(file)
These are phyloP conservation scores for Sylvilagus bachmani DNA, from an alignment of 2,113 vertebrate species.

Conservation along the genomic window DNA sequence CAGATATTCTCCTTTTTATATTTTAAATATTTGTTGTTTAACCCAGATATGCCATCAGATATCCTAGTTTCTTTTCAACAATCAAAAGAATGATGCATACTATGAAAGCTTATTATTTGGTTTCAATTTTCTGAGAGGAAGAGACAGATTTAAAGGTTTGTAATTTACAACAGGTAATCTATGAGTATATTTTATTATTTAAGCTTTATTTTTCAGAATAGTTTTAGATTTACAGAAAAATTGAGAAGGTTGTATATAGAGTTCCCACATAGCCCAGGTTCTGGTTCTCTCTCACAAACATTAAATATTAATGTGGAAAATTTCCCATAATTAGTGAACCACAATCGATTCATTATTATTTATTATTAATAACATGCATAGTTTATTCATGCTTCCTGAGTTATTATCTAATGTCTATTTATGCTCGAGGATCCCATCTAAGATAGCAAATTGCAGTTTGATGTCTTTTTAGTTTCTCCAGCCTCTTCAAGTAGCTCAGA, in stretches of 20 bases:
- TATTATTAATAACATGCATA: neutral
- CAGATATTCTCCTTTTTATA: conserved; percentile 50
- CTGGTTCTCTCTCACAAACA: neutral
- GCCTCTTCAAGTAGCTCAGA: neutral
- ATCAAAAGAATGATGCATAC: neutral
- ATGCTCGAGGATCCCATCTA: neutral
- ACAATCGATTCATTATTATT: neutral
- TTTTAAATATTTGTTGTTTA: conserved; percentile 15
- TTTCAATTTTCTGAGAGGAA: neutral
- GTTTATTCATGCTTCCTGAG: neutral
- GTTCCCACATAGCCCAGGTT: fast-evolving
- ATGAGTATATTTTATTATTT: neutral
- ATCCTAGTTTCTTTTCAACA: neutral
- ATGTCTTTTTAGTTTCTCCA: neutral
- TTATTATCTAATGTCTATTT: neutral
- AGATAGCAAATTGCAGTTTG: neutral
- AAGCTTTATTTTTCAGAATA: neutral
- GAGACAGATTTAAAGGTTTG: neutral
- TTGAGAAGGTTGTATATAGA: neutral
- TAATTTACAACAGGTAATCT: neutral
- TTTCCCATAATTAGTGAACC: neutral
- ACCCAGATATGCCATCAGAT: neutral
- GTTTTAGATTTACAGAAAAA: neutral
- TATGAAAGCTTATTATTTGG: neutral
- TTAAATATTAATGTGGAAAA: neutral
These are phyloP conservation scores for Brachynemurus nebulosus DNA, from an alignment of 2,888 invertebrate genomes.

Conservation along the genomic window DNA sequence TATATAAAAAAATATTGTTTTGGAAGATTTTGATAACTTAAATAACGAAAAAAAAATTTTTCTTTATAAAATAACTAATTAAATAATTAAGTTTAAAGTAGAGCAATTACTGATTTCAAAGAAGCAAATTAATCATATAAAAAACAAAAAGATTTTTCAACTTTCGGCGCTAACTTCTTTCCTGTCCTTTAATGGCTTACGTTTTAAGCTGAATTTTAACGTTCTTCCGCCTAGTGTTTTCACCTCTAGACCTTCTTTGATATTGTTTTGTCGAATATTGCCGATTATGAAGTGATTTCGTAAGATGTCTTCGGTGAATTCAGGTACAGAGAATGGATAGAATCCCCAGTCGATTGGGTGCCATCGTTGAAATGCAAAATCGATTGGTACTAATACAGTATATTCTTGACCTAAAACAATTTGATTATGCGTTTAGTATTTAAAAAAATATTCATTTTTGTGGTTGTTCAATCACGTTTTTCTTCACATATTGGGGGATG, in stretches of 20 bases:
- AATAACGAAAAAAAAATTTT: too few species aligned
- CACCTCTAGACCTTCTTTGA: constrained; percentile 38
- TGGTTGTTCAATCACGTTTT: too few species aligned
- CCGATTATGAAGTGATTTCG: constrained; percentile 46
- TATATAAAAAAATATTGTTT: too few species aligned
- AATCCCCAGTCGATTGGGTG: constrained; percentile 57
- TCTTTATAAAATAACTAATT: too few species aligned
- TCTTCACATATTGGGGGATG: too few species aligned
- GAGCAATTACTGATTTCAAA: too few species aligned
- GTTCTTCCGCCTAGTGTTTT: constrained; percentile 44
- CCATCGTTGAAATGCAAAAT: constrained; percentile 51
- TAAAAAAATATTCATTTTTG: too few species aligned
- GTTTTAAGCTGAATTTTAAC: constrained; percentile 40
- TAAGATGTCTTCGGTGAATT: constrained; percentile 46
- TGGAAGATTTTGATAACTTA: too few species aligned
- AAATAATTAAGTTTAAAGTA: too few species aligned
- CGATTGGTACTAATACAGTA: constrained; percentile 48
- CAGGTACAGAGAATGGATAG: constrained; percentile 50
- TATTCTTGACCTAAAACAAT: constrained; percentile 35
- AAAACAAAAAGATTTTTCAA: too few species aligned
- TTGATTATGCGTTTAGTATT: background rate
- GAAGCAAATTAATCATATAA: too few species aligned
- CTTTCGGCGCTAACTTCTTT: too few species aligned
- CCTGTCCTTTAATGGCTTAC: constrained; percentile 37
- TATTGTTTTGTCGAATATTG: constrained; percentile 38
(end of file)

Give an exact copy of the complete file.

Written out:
These are phyloP conservation scores for Sylvilagus bachmani DNA, from an alignment of 2,113 vertebrate species.

Conservation along the genomic window DNA sequence CAGATATTCTCCTTTTTATATTTTAAATATTTGTTGTTTAACCCAGATATGCCATCAGATATCCTAGTTTCTTTTCAACAATCAAAAGAATGATGCATACTATGAAAGCTTATTATTTGGTTTCAATTTTCTGAGAGGAAGAGACAGATTTAAAGGTTTGTAATTTACAACAGGTAATCTATGAGTATATTTTATTATTTAAGCTTTATTTTTCAGAATAGTTTTAGATTTACAGAAAAATTGAGAAGGTTGTATATAGAGTTCCCACATAGCCCAGGTTCTGGTTCTCTCTCACAAACATTAAATATTAATGTGGAAAATTTCCCATAATTAGTGAACCACAATCGATTCATTATTATTTATTATTAATAACATGCATAGTTTATTCATGCTTCCTGAGTTATTATCTAATGTCTATTTATGCTCGAGGATCCCATCTAAGATAGCAAATTGCAGTTTGATGTCTTTTTAGTTTCTCCAGCCTCTTCAAGTAGCTCAGA, in stretches of 20 bases:
- TATTATTAATAACATGCATA: neutral
- CAGATATTCTCCTTTTTATA: conserved; percentile 50
- CTGGTTCTCTCTCACAAACA: neutral
- GCCTCTTCAAGTAGCTCAGA: neutral
- ATCAAAAGAATGATGCATAC: neutral
- ATGCTCGAGGATCCCATCTA: neutral
- ACAATCGATTCATTATTATT: neutral
- TTTTAAATATTTGTTGTTTA: conserved; percentile 15
- TTTCAATTTTCTGAGAGGAA: neutral
- GTTTATTCATGCTTCCTGAG: neutral
- GTTCCCACATAGCCCAGGTT: fast-evolving
- ATGAGTATATTTTATTATTT: neutral
- ATCCTAGTTTCTTTTCAACA: neutral
- ATGTCTTTTTAGTTTCTCCA: neutral
- TTATTATCTAATGTCTATTT: neutral
- AGATAGCAAATTGCAGTTTG: neutral
- AAGCTTTATTTTTCAGAATA: neutral
- GAGACAGATTTAAAGGTTTG: neutral
- TTGAGAAGGTTGTATATAGA: neutral
- TAATTTACAACAGGTAATCT: neutral
- TTTCCCATAATTAGTGAACC: neutral
- ACCCAGATATGCCATCAGAT: neutral
- GTTTTAGATTTACAGAAAAA: neutral
- TATGAAAGCTTATTATTTGG: neutral
- TTAAATATTAATGTGGAAAA: neutral
These are phyloP conservation scores for Brachynemurus nebulosus DNA, from an alignment of 2,888 invertebrate genomes.

Conservation along the genomic window DNA sequence TATATAAAAAAATATTGTTTTGGAAGATTTTGATAACTTAAATAACGAAAAAAAAATTTTTCTTTATAAAATAACTAATTAAATAATTAAGTTTAAAGTAGAGCAATTACTGATTTCAAAGAAGCAAATTAATCATATAAAAAACAAAAAGATTTTTCAACTTTCGGCGCTAACTTCTTTCCTGTCCTTTAATGGCTTACGTTTTAAGCTGAATTTTAACGTTCTTCCGCCTAGTGTTTTCACCTCTAGACCTTCTTTGATATTGTTTTGTCGAATATTGCCGATTATGAAGTGATTTCGTAAGATGTCTTCGGTGAATTCAGGTACAGAGAATGGATAGAATCCCCAGTCGATTGGGTGCCATCGTTGAAATGCAAAATCGATTGGTACTAATACAGTATATTCTTGACCTAAAACAATTTGATTATGCGTTTAGTATTTAAAAAAATATTCATTTTTGTGGTTGTTCAATCACGTTTTTCTTCACATATTGGGGGATG, in stretches of 20 bases:
- AATAACGAAAAAAAAATTTT: too few species aligned
- CACCTCTAGACCTTCTTTGA: constrained; percentile 38
- TGGTTGTTCAATCACGTTTT: too few species aligned
- CCGATTATGAAGTGATTTCG: constrained; percentile 46
- TATATAAAAAAATATTGTTT: too few species aligned
- AATCCCCAGTCGATTGGGTG: constrained; percentile 57
- TCTTTATAAAATAACTAATT: too few species aligned
- TCTTCACATATTGGGGGATG: too few species aligned
- GAGCAATTACTGATTTCAAA: too few species aligned
- GTTCTTCCGCCTAGTGTTTT: constrained; percentile 44
- CCATCGTTGAAATGCAAAAT: constrained; percentile 51
- TAAAAAAATATTCATTTTTG: too few species aligned
- GTTTTAAGCTGAATTTTAAC: constrained; percentile 40
- TAAGATGTCTTCGGTGAATT: constrained; percentile 46
- TGGAAGATTTTGATAACTTA: too few species aligned
- AAATAATTAAGTTTAAAGTA: too few species aligned
- CGATTGGTACTAATACAGTA: constrained; percentile 48
- CAGGTACAGAGAATGGATAG: constrained; percentile 50
- TATTCTTGACCTAAAACAAT: constrained; percentile 35
- AAAACAAAAAGATTTTTCAA: too few species aligned
- TTGATTATGCGTTTAGTATT: background rate
- GAAGCAAATTAATCATATAA: too few species aligned
- CTTTCGGCGCTAACTTCTTT: too few species aligned
- CCTGTCCTTTAATGGCTTAC: constrained; percentile 37
- TATTGTTTTGTCGAATATTG: constrained; percentile 38